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Laser-induced fluorescence studies of the biodistribution of carotenoporphyrins in mice
Lund University Medical Laser Center, Lund Institute of Technology, Lund, Sweden.
Lund University Medical Laser Center and Department of Physics, Lund Institute of Technology, Lund, Sweden.
Lund University Medical Laser Center, Lund Institute of Technology and the Department of Oncology, Lund University Hospital, Lund, Sweden.
Lund University Medical Laser Center and Department of Physics, Lund Institute of Technology, Lund, Sweden.
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1997 (English)In: British Journal of Cancer, ISSN 0007-0920, E-ISSN 1532-1827, Vol. 76, no 3, 355-364 p.Article in journal (Refereed) Published
Abstract [en]

The biodistribution of two recently developed tumour markers, trimethylated (CP(Me)3) and trimethoxylated (CP(OMe)3) carotenoporphyrin, was investigated by means of laser-induced fluorescence (LIF) after i.v. injection into 38 tumour-bearing (MS-2 fibrosarcoma) female Balb/c mice. At 3, 24, 48 or 96 h after administration, the carotenoporphyrin fluorescence was measured in tumoral and peritumoral tissue, as well as in the abdominal, thoracic and cranial cavities. The fluorescence was induced by a nitrogen laser-pumped dye laser, emitting light at 425 nm, and analysed by a polychromator equipped with an image-intensified CCD camera. The fluorescence was evaluated at 490, 655 and 720 nm: the second and third wavelengths represent the carotenoporphyrin (CP)-related peaks, whereas the first one is close to the peak of the tissue autofluorescence. The tumour and the liver were the two tissue types showing the strongest carotenoporphyrin-related fluorescence, whereas the cerebral cortex and muscle consistently exhibited weak substance-related fluorescence. In most tissue types, the fluorescence intensities decreased over time. A few exceptions were observed, notably the liver, in which the intensity remained remarkably constant over the time period investigated.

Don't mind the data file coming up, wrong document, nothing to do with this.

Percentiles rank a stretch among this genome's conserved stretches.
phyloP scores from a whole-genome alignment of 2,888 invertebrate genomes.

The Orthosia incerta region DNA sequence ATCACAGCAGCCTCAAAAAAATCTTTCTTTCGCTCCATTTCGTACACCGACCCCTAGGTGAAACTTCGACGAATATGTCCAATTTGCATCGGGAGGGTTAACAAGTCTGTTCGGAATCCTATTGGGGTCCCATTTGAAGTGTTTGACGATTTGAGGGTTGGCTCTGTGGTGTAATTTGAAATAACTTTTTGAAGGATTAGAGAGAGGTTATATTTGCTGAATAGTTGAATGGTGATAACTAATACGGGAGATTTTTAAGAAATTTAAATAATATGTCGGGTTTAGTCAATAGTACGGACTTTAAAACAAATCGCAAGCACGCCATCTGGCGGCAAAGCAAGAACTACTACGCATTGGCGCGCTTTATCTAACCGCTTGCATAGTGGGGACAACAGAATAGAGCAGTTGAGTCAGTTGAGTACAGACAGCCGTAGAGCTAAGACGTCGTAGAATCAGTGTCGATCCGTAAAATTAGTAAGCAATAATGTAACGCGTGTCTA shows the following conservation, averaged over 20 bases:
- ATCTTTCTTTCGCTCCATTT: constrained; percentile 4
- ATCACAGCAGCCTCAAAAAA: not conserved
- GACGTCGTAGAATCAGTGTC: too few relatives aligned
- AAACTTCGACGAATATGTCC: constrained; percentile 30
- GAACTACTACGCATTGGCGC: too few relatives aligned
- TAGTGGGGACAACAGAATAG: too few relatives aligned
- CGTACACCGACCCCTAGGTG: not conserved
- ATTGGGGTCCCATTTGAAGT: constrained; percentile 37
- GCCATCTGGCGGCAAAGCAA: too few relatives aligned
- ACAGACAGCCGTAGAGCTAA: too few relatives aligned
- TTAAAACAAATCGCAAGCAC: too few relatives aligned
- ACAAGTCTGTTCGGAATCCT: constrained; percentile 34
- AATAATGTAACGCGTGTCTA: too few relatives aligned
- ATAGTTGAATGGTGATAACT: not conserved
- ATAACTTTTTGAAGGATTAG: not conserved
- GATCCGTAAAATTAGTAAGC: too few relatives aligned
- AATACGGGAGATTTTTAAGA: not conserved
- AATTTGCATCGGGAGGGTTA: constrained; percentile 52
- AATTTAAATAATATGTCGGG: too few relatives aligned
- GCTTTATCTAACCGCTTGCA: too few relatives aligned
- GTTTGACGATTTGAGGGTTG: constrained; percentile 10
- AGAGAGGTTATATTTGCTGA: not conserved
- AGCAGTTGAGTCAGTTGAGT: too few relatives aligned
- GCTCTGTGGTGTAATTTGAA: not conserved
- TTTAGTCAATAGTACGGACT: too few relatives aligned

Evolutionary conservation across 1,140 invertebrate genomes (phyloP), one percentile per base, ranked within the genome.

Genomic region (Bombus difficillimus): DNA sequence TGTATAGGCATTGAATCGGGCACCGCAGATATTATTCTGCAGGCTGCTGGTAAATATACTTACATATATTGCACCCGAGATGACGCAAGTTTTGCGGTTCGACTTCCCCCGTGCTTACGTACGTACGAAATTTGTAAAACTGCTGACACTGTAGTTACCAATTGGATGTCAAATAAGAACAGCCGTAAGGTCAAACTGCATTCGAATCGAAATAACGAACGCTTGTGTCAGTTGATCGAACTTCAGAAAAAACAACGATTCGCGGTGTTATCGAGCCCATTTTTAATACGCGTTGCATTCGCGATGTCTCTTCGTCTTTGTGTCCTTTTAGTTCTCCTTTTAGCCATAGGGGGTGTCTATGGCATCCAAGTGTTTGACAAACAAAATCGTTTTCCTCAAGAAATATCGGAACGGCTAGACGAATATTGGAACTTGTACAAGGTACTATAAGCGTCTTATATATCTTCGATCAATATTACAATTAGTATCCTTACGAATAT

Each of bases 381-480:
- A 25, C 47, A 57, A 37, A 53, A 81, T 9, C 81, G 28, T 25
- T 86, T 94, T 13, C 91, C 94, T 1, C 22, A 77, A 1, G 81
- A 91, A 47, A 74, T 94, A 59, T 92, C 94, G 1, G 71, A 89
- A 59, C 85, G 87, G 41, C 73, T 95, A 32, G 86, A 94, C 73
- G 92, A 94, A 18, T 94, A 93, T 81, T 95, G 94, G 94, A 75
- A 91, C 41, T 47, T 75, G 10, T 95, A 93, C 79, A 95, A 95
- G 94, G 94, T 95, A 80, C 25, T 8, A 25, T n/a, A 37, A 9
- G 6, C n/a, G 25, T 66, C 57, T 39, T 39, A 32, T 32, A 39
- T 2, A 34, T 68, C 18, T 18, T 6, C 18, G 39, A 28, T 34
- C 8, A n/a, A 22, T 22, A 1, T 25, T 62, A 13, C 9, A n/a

Place, publisher, year, edition, pages
1997. Vol. 76, no 3, 355-364 p.
National Category
Medical and Health Sciences
Identifiers
URN: urn:nbn:se:liu:diva-81356DOI: 10.1038/bjc.1997.390OAI: oai:DiVA.org:liu-81356DiVA: diva2:551916
Available from: 2012-09-12 Created: 2012-09-12 Last updated: 2017-12-07Bibliographically approved
In thesis
1. Photon migration in tissue: laser induced fluorescence for cancer diagnostics and influence of optical properties on microvascular Doppler spectroscopy
Open this publication in new window or tab >>Photon migration in tissue: laser induced fluorescence for cancer diagnostics and influence of optical properties on microvascular Doppler spectroscopy
2002 (English)Doctoral thesis, comprehensive summary (Other academic)
Abstract [en]

Laser induced flourescence (LIF) is an "optical biopsy" method, based on the selective accumulation of fluorophores in neoplastic tissue. Two recently developed, non-photosensitizing tumor seeking carotenoporphyrins were assessed regarding tumor selectivity, and biodistribution, in experimental animals. A tumor to peritumoral ratio of 5-6:1 was seen in the background free substance related fluorescence in vivo, as well as ex vivo. Cerebral cortex and skeletal muscle displayed a low, and liver a high substance related fluorescence.

Laser Doppler flowmetry (LDF) is based on the spectral broadening of monochromatic light, that interacts with moving red blood cells in tissue. The power spectral density of the backscattered light can be processed to yield an estimate of microvascular tissue perlusion. Using a Monte Carlo simulation model of human skin, it is demonstt·ated that for a particular light delivery/detection arrangement, Doppler shifted photons that originate from the central core and peripheral parts of blood vessels of physiological dimensions, both contribute to the detected signal. Further, more than 10 times as many photons will interact with the superficial as with the deep vascular plexus. However, due to greater velocities and concentrations of the moving scatterers, the profound circulation still may yield a greater contribution to the LDF perfusion estimate.

A multiple polynomial regression method for prediction of photon pathlength and optical properties in tissue, at surlace source detector separations up to two millimeters, was developed. Using the diffuse, backscattered reflectance profile from an array of optical sensors as predictors in the model resulted in root-meansquare errors of less than three per cent for the estimated pathlength. Caucasian human skin displayed a maximum in vivo variation of ~35 % in the photon pathlength between individuals in similar locations, and within individuals comparing fingertip and forearm skin, as a result of varying optical properties.

Assuming a homogenous tissue perlusion, the pathlength variations will induce a corresponding variation in the LDF petfusion signal, which can be compensated for by linearization and pathlength normalization, making intra- and interindividual comparisons of the LDF perfusion estimate feasible.

Place, publisher, year, edition, pages
Linköping: Linköpings universitet, 2002. 123 p.
Series
Linköping University Medical Dissertations, ISSN 0345-0082 ; 735
National Category
Medical and Health Sciences
Identifiers
urn:nbn:se:liu:diva-29435 (URN)14781 (Local ID)91-7373-179-X (ISBN)14781 (Archive number)14781 (OAI)
Public defence
2002-05-31, Administrationsbyggnadens aula, Universitetssjukhuset, Linköping, 13:15 (Swedish)
Opponent
Available from: 2009-10-09 Created: 2009-10-09 Last updated: 2012-10-08Bibliographically approved

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